13.4 Summary 549
14 Formulating Nonlinear Relationships 551
14.1 Table Functions 552
14.2 Case Study: Cutting Corners versus Overtime 563
14.3 Case Study: Estimating Nonlinear Functions with Qualitative and Numerical Data 569
14.4 Common Pitfalls 573
14.5 Eliciting Model Relationships Interactively 585
14.6 Summary 595
15 Modeling Human Behavior: Bounded Rationality or Rational Expectations? 597
15.1 Human Decision Making: Bounded Rationality or Rational Expectations? 598
15.2 Cognitive Limitations 599
15.3 Individual and Organizational Responses to Bounded Rationality 601
15.4 Intended Rationality 603
15.5 Case Study: Modeling High-Tech Growth Firms 605
15.6 Summary 629
16 Forecasts and Fudge Factors: Modeling Expectation Formation 631
16.1 Modeling Expectation Formation 631
16.2 Case Study: Energy Consumption 638
16.3 Case Study: Commodity Prices 643
16.4 Case Study: Inflation 645
16.5 Implications for Forecast Consumers 655
16.6 Initialization and Steady State Response of the TREND Function 658
16.7 Summary 660
Part V Instability and Oscillation 661
17 Supply Chains and the Origin of Oscillations 663
17.1 Supply Chains in Business and Beyond 664
17.2 The Stock Management Problem 666
17.3 The Stock Management Structure 675
17.4 The Origin of Oscillations 684
17.5 Summary 707
18 The Manufacturing Supply Chain 709
18.1 The Policy Structure of Inventory and Production 710
18.2 Interactions among Supply Chain Partners 729
18.3 System Dynamics in Action: Reengineering the Supply Chain in a High-Velocity Industry 743
18.4 Summary 755
19 The Labor Supply Chain and the Origin of Business Cycles 757
19.1 The Labor Supply Chain 758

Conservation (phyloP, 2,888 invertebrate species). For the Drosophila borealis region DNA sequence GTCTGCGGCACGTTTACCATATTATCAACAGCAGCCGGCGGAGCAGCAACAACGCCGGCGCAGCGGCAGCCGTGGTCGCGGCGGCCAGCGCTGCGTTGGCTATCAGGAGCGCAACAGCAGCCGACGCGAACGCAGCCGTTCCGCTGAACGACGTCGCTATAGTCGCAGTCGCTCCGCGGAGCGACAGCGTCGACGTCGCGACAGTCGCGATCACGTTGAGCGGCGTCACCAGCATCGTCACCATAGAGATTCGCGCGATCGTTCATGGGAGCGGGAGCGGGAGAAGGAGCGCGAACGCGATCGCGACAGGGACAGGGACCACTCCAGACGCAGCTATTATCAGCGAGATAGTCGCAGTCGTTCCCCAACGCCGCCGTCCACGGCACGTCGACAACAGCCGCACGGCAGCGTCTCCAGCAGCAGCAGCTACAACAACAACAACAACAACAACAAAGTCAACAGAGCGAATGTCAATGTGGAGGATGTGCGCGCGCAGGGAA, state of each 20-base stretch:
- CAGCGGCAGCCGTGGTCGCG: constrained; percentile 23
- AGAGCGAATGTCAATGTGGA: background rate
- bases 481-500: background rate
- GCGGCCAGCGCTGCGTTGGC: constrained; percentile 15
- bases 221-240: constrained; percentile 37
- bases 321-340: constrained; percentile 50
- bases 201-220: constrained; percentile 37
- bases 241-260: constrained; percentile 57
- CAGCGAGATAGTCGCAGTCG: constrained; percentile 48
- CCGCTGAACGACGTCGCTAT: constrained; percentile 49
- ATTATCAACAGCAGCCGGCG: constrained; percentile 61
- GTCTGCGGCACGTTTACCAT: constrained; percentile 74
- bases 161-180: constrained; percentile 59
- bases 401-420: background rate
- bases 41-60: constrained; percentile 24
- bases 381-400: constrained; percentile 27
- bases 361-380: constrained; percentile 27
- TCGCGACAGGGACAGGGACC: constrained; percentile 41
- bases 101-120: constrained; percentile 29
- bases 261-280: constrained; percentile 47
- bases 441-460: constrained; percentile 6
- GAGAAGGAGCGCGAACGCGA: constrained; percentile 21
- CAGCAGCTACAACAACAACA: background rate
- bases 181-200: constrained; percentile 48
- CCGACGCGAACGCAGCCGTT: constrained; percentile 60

19.2 Interactions of Labor and Inventory Management 764
19.3 Inventory--Workforce Interactions and the Business Cycle 782
19.4 Summary 788
20 The Invisible Hand Sometimes Shakes: Commodity Cycles 791
20.1 Commodity Cycles: From Aircraft to Zinc 792
20.2 A Generic Commodity Market Model 798
20.3 Application: Cycles in the Pulp and Paper Industry 824
20.4 Summary 841
Part VI Model Testing 843
21 Truth and Beauty: Validation and Model Testing 845
21.1 Validation and Verification Are Impossible 846
21.2 Questions Model Users Should Ask--But Usually Don't 851
21.3 Pragmatics and Politics of Model Use 851
21.4 Model Testing in Practice 858
21.5 Summary 890
Part VII Commencement 893
22 Challenges for the Future 895
22.1 Theory 895
22.2 Technology 896
22.3 Implementation 899
22.4 Education 900
22.5 Applications 901
Appendix A Numerical Integration 903
Appendix B Noise 913
References 925
Index 947
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Sort by: Showing all of 3 Customer Reviews
  • Anonymous

    Posted November 22, 2004

    Too too huge without, really without a need

    This book is unncessarly too too long. The author is very relaxed and just talking. After reading a 100-page chapter you discover that it could have been 50. And there is a persisting impression that the author wants guide readers directly to what he means. There are valuable materials and experiences in the book but the too much talking and confusing order is dramaticly prventing this book from being a classic.

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  • Anonymous

    Posted August 21, 2002

    Improvements Needed

    Chapter organization is poor. In an introductory class the student will not understand what is going on in the book until chapter 5 or 6. Vocabulary is difficult. One of the three programs (Vensim) allows you to save your work. Challange problems can be difficult unless students understand Vensim first.

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  • Anonymous

    Posted January 10, 2001

    For the self-taught 'System Dynamics' student

    This book is a product of Prof. Stremann's long teaching career. The style of the writing reflects this and as a result the book is an ideal one for a person trying to walk the first steps on the road to becoming a good System Dynamics student/professional. The book does a good job of explaining the difference between the 'Informational Delays' and 'Physical Delays' two key elements that often get confused and are difficult to understand to a beginner. The book does a good job of balancing the mathematical aspects of control theory and the qualitative explanations for the less mathematically inclined readers. The book comes with all the models in three software formats (ithink, vensim and powersim) on a CD. Overall a great book.